A Hardware Architecture for Scheduling Complex Real-Time Task Sets

Sergio Sáez, Joan Vila, Alfons Crespo, Angel Garcia


The problem of jointly scheduling both hard deadline periodic tasks and soft aperiodic tasks has been the subject of considerable research in real-time systems. One of the most widely accepted solutions for this problem are slack stealing algorithms. However, these algorithms are rather impractical, since they all imply a considerable scheduler overhead. This paper faces the overhead problem by introducing a complete hardware architecture that implements slack stealing in hardware using an optimal algorithm redesigned to be implemented efficiently in hardware. The proposed solution is a circuit that behaves as a kind of sophisticated interrupt controller taking the task workload and the interrupts as inputs, and providing the highest priority task to be executed in the CPU. From the point of view of hardware design, the algorithm involves two main problems: first, to select the highest priority task at every moment and, second, to locate a set of slack gaps in a real-time computation. Locating slack gaps in a real-time computation is a problem that requires to “look forward in time” into the forecast schedule of a given workload. This paper analyses the different approaches for solving this problem and presents a novel architecture to solve it efficiently using a technique based on an event-driven simulation of the future of a real-time computation. A timing analysis of the proposed design is also presented.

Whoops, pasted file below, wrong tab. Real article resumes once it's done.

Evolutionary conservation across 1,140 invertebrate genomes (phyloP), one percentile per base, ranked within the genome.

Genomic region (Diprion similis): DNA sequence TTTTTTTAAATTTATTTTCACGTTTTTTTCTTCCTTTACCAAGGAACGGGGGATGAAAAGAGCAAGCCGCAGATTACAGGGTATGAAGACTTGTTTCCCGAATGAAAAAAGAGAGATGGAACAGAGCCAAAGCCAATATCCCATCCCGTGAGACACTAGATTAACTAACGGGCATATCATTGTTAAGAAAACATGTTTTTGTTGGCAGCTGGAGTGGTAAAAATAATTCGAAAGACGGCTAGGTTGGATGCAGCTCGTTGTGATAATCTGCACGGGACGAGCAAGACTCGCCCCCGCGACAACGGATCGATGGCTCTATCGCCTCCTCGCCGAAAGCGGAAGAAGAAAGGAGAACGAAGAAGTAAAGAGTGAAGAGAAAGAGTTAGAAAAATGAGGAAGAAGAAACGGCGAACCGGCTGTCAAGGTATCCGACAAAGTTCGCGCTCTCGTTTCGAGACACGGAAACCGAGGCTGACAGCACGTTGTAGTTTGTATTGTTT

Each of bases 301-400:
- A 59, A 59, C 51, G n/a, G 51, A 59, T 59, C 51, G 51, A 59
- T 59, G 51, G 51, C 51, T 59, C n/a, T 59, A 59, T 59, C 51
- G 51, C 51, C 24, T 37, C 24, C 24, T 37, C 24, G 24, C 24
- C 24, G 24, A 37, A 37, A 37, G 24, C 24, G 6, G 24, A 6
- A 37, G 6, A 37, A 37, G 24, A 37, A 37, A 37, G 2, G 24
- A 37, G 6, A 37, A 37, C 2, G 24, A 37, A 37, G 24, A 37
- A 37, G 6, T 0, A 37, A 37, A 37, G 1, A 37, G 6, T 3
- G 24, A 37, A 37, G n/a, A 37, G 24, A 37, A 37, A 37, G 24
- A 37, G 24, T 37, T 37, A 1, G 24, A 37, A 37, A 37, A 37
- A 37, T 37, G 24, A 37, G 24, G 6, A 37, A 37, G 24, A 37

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DOI: https://doi.org/10.2498/cit.2000.03.06

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